Think about it.  When a child goes home, and someone says, “Mrs. Vicki says you are good at doing ___” or “Mr. Smith says you did a great job at ___ today.”  Your name has just been said in a positive way. That, my dear teacher friends, is a good thing. 

9. Use Grace in your Discipline.

Monday morning I was furious. I have a special chair that Kip bought for me that I sit in at my desk. It is expensive because I was having knee problems and I needed one with the right ergonomics for me. (See 5 Great Ways to Make Your Classroom a Healthier, Happier Place.)

So, I have one big rule — no one sits in my chair. Ever. The kids all know it. Several weeks ago, my own son and another boy broke the rule. My husband had to come in and fix the chair. I reminded my classes just last week.

Someone let three boys into the Wonder Lab last Friday. They sat in my chair. When I came in Monday, it was messed up. I was furious. I found out who they were, and I admit, I was angry. I communicated but I did not discipline them. I, literally, sat on it for a day. Instead, I went back to each of them on Tuesday and said this,

“I am sorry I was so angry yesterday. Mr. Kip had to come in last night and fix the chair. I know when you sit in the chair, you don’t feel like you’re messing it up, but it does. So, I have a rule that no one sits in my chair. My husband bought me that chair two years a go for my birthday so I wouldn’t come home with my back and knees hurting. Now, whether you agree with it or not, do you understand the rule that no one sits in my chair?”

Each boy said yes.

“Now, I was pondering what to do on this because you broke a rule in my class. My question is: Do you understand the rule or do I have to put you in break detention so you remember it?”

“Mrs. Vicki, I promise that I will not break the rule, and I understand it.” each boy said to a T.

“Well, here’s what I’m doing, then. I believe your word and that you’ll do as you say. If you don’t keep your word, you won’t just have one day, you’ll have three, but I don’t think it will come to that. Let’s move on with this understanding.”

We end with reinforcing the rule. Reinforcing that they are going to be men of their word and that I believe in them. I believe none of the three will break that rule again. You can call me naive but in 14 years of teaching, this discipline with grace always works. I’ve never had to go back and put them in detention for the three days.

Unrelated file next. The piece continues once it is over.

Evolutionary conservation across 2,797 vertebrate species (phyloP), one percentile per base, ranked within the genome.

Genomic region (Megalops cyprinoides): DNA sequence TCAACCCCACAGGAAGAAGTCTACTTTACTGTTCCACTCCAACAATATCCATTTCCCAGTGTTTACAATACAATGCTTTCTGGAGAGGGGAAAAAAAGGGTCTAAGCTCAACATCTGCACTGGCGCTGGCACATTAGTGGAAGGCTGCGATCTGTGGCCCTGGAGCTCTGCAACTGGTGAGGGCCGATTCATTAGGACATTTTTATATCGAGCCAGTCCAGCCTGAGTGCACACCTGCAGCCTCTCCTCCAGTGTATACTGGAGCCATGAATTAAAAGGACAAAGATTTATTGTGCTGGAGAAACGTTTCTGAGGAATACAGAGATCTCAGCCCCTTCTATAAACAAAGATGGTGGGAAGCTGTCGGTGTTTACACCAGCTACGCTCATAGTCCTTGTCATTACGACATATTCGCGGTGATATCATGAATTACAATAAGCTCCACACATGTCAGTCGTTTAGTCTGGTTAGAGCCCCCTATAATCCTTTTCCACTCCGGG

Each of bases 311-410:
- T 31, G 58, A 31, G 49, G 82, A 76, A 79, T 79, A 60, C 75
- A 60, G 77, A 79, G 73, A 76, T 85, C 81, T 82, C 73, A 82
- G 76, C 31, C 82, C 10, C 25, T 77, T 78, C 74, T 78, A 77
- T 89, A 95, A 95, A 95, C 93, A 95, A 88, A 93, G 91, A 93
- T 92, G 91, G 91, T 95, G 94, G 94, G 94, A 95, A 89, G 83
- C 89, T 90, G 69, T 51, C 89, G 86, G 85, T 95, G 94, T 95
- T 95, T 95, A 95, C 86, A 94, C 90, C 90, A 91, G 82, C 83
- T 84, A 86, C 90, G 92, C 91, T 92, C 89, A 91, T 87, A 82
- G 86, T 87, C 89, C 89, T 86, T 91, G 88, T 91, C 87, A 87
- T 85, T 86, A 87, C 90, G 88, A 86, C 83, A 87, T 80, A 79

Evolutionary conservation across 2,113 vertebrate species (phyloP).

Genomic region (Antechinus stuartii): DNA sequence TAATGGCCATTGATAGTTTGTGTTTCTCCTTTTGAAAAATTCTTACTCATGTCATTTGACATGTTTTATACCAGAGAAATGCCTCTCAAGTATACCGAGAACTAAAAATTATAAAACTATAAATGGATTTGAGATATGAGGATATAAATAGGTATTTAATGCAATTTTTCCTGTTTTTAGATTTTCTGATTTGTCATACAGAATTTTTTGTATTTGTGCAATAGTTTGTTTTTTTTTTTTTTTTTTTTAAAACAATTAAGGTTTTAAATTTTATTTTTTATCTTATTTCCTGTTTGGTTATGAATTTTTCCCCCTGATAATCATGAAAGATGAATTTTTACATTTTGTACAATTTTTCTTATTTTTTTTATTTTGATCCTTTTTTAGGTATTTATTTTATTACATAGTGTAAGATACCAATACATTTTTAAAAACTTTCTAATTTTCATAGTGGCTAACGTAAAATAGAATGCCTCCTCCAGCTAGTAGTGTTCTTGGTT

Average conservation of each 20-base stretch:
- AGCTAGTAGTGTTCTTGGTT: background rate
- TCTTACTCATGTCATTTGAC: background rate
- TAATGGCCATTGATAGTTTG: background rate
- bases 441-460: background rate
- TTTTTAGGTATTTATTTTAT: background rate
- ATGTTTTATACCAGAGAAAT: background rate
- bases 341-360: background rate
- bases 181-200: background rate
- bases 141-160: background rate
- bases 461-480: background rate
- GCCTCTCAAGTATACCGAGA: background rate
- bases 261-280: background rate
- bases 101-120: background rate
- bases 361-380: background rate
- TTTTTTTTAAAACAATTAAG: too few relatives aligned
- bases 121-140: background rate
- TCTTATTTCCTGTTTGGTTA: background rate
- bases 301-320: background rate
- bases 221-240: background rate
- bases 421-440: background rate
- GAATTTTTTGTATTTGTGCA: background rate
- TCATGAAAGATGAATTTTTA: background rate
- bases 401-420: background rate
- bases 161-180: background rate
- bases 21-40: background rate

Kids who are spoken to with respect like adults often act like functional adults. Also, note that I handled it privately and discussed it when I wasn’t furious. You will be respected when you behave respectably.

In the end, handling disciplinary issues with tact and wisdom improves things.

It also flips their day when you are one adult who believes in them and lets them work situations out like adults. Certainly there are times I might send a child to detention but I can count them on one hand for the past two years.

10. Do Something Extra.

Kids notice when you go over and above. Here are just a few ways to be a little extra noticing:

  • Follow up. If you see a child early in the day, and they are having a hard time – try to find them in the hall or after school and check on them.
  • Do Things Related to What They Love. If a child says they love something, and you have it in your power to give them that thing or something related, do it. (For example, I had a student who loved a certain old SNL character. I used the clip and mentioned their name in a lesson plan. I’m celebrating that child!)
  • Talk About What They Love. I have a student who loves skeet shooting. No one else does this sport, but she loves it. Every time I see her, I ask her about the sport and what she’s doing next. Another student loves her horse. I ask about the horse! New siblings. Favorite sports. Big accomplishments. Let them tell the story they love to tell just one more time.